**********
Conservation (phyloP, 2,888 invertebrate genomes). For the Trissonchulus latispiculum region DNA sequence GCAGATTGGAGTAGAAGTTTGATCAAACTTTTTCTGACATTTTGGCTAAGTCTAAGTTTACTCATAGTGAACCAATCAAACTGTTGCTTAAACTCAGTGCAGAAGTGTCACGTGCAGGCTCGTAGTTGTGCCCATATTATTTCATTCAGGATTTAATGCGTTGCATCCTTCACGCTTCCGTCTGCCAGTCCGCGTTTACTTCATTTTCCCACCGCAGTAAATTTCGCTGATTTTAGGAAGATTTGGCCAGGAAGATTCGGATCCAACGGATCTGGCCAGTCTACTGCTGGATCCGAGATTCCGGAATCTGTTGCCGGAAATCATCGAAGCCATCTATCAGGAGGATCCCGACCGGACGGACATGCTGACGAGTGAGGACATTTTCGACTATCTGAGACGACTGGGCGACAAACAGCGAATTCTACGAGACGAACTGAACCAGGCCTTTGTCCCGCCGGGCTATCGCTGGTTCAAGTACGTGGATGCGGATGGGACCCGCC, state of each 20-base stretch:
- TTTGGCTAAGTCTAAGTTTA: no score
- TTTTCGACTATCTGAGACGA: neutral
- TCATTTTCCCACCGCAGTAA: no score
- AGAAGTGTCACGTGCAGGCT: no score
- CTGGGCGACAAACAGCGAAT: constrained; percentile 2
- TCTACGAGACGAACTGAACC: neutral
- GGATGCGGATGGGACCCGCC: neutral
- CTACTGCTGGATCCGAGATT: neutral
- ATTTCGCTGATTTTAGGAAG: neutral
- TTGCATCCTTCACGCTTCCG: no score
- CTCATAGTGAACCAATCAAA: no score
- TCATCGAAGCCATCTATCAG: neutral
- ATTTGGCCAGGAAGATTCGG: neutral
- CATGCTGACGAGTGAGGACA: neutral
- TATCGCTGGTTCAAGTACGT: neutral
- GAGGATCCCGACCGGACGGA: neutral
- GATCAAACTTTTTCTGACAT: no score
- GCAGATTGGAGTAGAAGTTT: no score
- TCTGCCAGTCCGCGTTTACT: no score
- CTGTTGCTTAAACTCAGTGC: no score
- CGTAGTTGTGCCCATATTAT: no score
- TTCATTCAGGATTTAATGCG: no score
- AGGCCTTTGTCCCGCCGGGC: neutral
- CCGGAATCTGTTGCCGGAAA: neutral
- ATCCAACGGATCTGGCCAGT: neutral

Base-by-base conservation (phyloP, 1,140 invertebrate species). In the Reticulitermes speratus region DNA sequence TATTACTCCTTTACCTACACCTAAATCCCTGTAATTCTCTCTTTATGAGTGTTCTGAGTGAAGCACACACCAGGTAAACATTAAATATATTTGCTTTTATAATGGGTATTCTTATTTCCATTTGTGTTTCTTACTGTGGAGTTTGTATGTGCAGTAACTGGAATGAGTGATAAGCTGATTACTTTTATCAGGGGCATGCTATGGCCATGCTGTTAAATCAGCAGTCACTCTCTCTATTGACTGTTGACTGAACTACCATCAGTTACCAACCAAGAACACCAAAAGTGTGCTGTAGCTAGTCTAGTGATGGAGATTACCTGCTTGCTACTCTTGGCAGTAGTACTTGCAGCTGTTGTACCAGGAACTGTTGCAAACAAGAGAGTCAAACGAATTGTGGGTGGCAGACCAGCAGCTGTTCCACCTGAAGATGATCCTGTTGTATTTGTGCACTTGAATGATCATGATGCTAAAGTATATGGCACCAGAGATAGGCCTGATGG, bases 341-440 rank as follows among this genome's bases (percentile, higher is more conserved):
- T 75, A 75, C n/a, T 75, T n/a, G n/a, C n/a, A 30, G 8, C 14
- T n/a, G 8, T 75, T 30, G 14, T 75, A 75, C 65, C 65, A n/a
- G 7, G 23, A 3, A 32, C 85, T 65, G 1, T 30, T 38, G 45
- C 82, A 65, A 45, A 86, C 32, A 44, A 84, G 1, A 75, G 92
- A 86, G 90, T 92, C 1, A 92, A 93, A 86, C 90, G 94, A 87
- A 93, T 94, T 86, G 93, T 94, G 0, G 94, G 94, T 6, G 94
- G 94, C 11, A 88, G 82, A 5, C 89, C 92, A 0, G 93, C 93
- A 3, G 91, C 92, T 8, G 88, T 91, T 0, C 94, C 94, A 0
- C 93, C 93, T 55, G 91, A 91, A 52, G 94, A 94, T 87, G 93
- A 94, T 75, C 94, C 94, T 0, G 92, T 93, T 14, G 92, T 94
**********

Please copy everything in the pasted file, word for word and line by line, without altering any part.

Conservation (phyloP, 2,888 invertebrate genomes). For the Trissonchulus latispiculum region DNA sequence GCAGATTGGAGTAGAAGTTTGATCAAACTTTTTCTGACATTTTGGCTAAGTCTAAGTTTACTCATAGTGAACCAATCAAACTGTTGCTTAAACTCAGTGCAGAAGTGTCACGTGCAGGCTCGTAGTTGTGCCCATATTATTTCATTCAGGATTTAATGCGTTGCATCCTTCACGCTTCCGTCTGCCAGTCCGCGTTTACTTCATTTTCCCACCGCAGTAAATTTCGCTGATTTTAGGAAGATTTGGCCAGGAAGATTCGGATCCAACGGATCTGGCCAGTCTACTGCTGGATCCGAGATTCCGGAATCTGTTGCCGGAAATCATCGAAGCCATCTATCAGGAGGATCCCGACCGGACGGACATGCTGACGAGTGAGGACATTTTCGACTATCTGAGACGACTGGGCGACAAACAGCGAATTCTACGAGACGAACTGAACCAGGCCTTTGTCCCGCCGGGCTATCGCTGGTTCAAGTACGTGGATGCGGATGGGACCCGCC, state of each 20-base stretch:
- TTTGGCTAAGTCTAAGTTTA: no score
- TTTTCGACTATCTGAGACGA: neutral
- TCATTTTCCCACCGCAGTAA: no score
- AGAAGTGTCACGTGCAGGCT: no score
- CTGGGCGACAAACAGCGAAT: constrained; percentile 2
- TCTACGAGACGAACTGAACC: neutral
- GGATGCGGATGGGACCCGCC: neutral
- CTACTGCTGGATCCGAGATT: neutral
- ATTTCGCTGATTTTAGGAAG: neutral
- TTGCATCCTTCACGCTTCCG: no score
- CTCATAGTGAACCAATCAAA: no score
- TCATCGAAGCCATCTATCAG: neutral
- ATTTGGCCAGGAAGATTCGG: neutral
- CATGCTGACGAGTGAGGACA: neutral
- TATCGCTGGTTCAAGTACGT: neutral
- GAGGATCCCGACCGGACGGA: neutral
- GATCAAACTTTTTCTGACAT: no score
- GCAGATTGGAGTAGAAGTTT: no score
- TCTGCCAGTCCGCGTTTACT: no score
- CTGTTGCTTAAACTCAGTGC: no score
- CGTAGTTGTGCCCATATTAT: no score
- TTCATTCAGGATTTAATGCG: no score
- AGGCCTTTGTCCCGCCGGGC: neutral
- CCGGAATCTGTTGCCGGAAA: neutral
- ATCCAACGGATCTGGCCAGT: neutral

Base-by-base conservation (phyloP, 1,140 invertebrate species). In the Reticulitermes speratus region DNA sequence TATTACTCCTTTACCTACACCTAAATCCCTGTAATTCTCTCTTTATGAGTGTTCTGAGTGAAGCACACACCAGGTAAACATTAAATATATTTGCTTTTATAATGGGTATTCTTATTTCCATTTGTGTTTCTTACTGTGGAGTTTGTATGTGCAGTAACTGGAATGAGTGATAAGCTGATTACTTTTATCAGGGGCATGCTATGGCCATGCTGTTAAATCAGCAGTCACTCTCTCTATTGACTGTTGACTGAACTACCATCAGTTACCAACCAAGAACACCAAAAGTGTGCTGTAGCTAGTCTAGTGATGGAGATTACCTGCTTGCTACTCTTGGCAGTAGTACTTGCAGCTGTTGTACCAGGAACTGTTGCAAACAAGAGAGTCAAACGAATTGTGGGTGGCAGACCAGCAGCTGTTCCACCTGAAGATGATCCTGTTGTATTTGTGCACTTGAATGATCATGATGCTAAAGTATATGGCACCAGAGATAGGCCTGATGG, bases 341-440 rank as follows among this genome's bases (percentile, higher is more conserved):
- T 75, A 75, C n/a, T 75, T n/a, G n/a, C n/a, A 30, G 8, C 14
- T n/a, G 8, T 75, T 30, G 14, T 75, A 75, C 65, C 65, A n/a
- G 7, G 23, A 3, A 32, C 85, T 65, G 1, T 30, T 38, G 45
- C 82, A 65, A 45, A 86, C 32, A 44, A 84, G 1, A 75, G 92
- A 86, G 90, T 92, C 1, A 92, A 93, A 86, C 90, G 94, A 87
- A 93, T 94, T 86, G 93, T 94, G 0, G 94, G 94, T 6, G 94
- G 94, C 11, A 88, G 82, A 5, C 89, C 92, A 0, G 93, C 93
- A 3, G 91, C 92, T 8, G 88, T 91, T 0, C 94, C 94, A 0
- C 93, C 93, T 55, G 91, A 91, A 52, G 94, A 94, T 87, G 93
- A 94, T 75, C 94, C 94, T 0, G 92, T 93, T 14, G 92, T 94